Thursday, November 4, 2021

Two Rivers

 Tonight in a class a woman shared about a dream she had with two rivers. One was turbulent with rushing water and pieces of debris being dragged along with the current. The water was unsettled and muddy.

The other river was calm and clear and flowed along serenely. The person sharing was in a situation with an unknown outcome. She decided to pause and consider that the two different rivers represented a choice. Her choice wasn’t about which course of action to follow in her decision. Her choice was about which river to choose about her reaction to the decision making process. Would she choose to be in turmoil or serenity about the outcome of her dilemma? She chose to be accepting of  whatever the outcome was, knowing she would be OK either way. The calm river to her was the river of letting go of anxiety about the outcome of her situation- trusting that whatever happened would be what happened.

I got to use the pausing and two rivers concept right after the class. In a new relationship I was feeling neglected. I paused and considered two rivers: The turbulent one was taking the other person’s busyness personally and withdrawing.  I knew the other person being temporarily unavailable had nothing to do with me. In the past that hasn’t stopped me from making up a story that I am being abandoned and reacting with anger, either by accusing or withdrawing. When I paused I could see both rivers. The calm river flowed by. It represented trusting my knowing rather than my story. What if I chose the calm river this time? I knew I could be compassionate with myself about my discomfort. I could show up for myself and  reassure myself about feeling hurt. I could comfort myself about feeling sad instead of getting mad and believing my old story. I could then be supportive of the other person completing their current stressful report and offer encouragement to keep going because they were almost done. 

I chose the calm river. What a good feeling to deeply know that the definition of insanity is doing the same thing over and over and expecting different results. Pausing before the two rivers was a powerful way to chose anew.

My favorite quote, which I’ve mentioned before,  is by Victor Frankl.

 Freedom is the pause between stimulus and response. 

Reacting with anger or withdrawing in response to imagined abandonment is a patterned response with a lot of history for me. Pausing at the stimulus, which is whatever another is doing that triggers me into my habitual response, allows me to sooth myself and show up for myself about what I am feeling. I can comfort the little girl inside me who felt abandoned by my emotionally unavailable Dad, and let her experience her hurt and anger. I can let her know that she didn’t do anything wrong. I can reassure her that her father was acting distracted and withdrawn because that’s what he did with his own pain. It had nothing to do with her. I could even go back in time to advocate for her with my Dad and let him know that withdrawing emotionally was an unacceptable way to treat a little girl. I could let him know I was taking her home with me where she could be loved in the way she deserved to be. Then I could hold her and let her cry. In this way I could create the shift to begin to heal the past in the present. It’s also important to acknowledge ourselves for choosing the calm river and doing things differently when we do.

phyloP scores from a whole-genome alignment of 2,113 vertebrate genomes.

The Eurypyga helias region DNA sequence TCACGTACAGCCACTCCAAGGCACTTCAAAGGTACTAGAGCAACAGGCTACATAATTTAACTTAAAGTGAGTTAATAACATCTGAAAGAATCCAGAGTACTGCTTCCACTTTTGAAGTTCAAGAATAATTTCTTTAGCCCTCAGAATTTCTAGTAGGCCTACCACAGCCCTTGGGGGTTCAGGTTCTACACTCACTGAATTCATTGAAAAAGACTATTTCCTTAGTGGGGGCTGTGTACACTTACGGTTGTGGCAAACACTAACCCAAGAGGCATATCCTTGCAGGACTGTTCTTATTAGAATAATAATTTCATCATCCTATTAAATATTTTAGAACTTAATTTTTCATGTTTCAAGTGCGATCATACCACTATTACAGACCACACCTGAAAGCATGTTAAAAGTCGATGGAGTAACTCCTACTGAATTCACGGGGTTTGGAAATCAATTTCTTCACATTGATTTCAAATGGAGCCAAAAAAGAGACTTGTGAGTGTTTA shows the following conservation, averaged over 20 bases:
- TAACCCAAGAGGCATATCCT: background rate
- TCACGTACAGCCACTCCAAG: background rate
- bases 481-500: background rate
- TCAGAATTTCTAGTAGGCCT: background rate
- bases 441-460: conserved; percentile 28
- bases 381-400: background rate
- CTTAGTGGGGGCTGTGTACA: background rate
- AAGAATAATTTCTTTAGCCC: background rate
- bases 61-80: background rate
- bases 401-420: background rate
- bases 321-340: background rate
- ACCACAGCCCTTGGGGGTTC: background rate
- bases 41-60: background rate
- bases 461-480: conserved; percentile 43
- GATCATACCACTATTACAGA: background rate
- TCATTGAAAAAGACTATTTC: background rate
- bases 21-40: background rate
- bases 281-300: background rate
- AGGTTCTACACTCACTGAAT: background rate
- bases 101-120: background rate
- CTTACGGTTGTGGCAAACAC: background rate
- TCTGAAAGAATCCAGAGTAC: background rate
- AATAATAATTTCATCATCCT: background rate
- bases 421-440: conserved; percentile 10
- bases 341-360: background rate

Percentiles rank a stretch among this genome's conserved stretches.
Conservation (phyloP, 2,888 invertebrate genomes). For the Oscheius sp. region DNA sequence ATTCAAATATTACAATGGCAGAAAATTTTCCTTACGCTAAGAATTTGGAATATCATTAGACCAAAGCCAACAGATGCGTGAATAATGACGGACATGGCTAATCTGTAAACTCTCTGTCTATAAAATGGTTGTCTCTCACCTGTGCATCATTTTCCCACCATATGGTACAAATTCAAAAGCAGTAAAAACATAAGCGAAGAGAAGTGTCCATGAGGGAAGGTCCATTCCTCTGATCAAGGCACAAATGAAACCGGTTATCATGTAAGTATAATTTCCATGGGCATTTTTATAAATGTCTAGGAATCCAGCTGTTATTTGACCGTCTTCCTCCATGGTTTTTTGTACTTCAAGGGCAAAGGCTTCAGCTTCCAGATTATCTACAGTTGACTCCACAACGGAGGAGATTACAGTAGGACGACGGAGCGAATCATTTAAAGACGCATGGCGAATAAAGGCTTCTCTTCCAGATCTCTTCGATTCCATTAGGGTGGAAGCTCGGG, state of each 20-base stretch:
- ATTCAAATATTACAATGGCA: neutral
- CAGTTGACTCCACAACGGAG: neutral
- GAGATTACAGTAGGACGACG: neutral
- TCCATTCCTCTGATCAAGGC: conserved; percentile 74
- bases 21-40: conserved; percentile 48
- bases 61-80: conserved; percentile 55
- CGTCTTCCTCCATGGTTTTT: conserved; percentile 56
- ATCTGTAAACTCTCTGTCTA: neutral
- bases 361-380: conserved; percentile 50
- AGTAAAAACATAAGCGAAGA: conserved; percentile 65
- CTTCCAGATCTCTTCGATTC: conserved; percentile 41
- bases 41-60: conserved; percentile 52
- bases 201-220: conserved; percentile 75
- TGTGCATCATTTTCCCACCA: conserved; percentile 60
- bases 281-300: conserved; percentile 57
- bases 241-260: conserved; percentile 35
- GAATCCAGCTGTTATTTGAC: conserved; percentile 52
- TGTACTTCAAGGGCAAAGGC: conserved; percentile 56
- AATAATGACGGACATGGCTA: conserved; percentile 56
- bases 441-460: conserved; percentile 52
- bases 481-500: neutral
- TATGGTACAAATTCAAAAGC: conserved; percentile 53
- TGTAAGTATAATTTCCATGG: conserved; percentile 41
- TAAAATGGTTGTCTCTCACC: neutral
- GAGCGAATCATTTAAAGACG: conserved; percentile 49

Consider pausing and thinking about those two rivers when you are faced with a dilemma or find yourself poised to react in a habitual way. I think it will even be helpful to me after I’ve reacted in a habitual way and chose the turbulent river, to consider what the calm river might have been. Hopefully I can be accepting of what is and forgiving with myself about reacting habitually. Acceptance and forgiveness allows me to be kinder to myself. Kindness and compassion can help create the spaciousness needed to chose a healthier option in the future. Pausing at the banks of  those two rivers can be an  opportunity to create change that comes from acceptance. That kind of change feels healthy and sustainable to me.

Thank you for listening.

 Andrea

Tuesday, August 3, 2021

Motorcycle helmets and vaccinations

 Last week I had a rude awakening. On a dating site I had two conversations with two men I considered to be intelligent,  aware people who weren’t getting vaccinated. I expressed curiosity to both of them about where they were coming from. I told one of them that I didn’t know anyone who hadn’t been vaccinated and had thought previously that people who were choosing not to get vaccinated were from the far right of the political spectrum. Neither of these people fit my stereotype. This person after telling me that he didn’t believe in big pharma and that the government wasn’t to be trusted, said that he didn’t know anyone who was vaccinated. He also said that it didn’t feel good to him to put this vaccine into his body and that he would trust that he wouldn’t get COVID or that he would have a mild case. I was glad I got the chance to be curious and learn. 

I remember when I felt like I was healthy and strong and took great care of myself and would never get COVID,  before I got COVID. COVID was my teacher. It taught me to honor the process by which it moved through my body by doing little else besides sleeping for ten days. It taught me to be open to getting a vaccine. I knew clearly the experience of having COVID, although I would say I had a medium case, avoiding hospitalization and death, was not something I was willing to repeat. I was convinced that the science on the effects of the vaccine in no way compared to the effects of having COVID.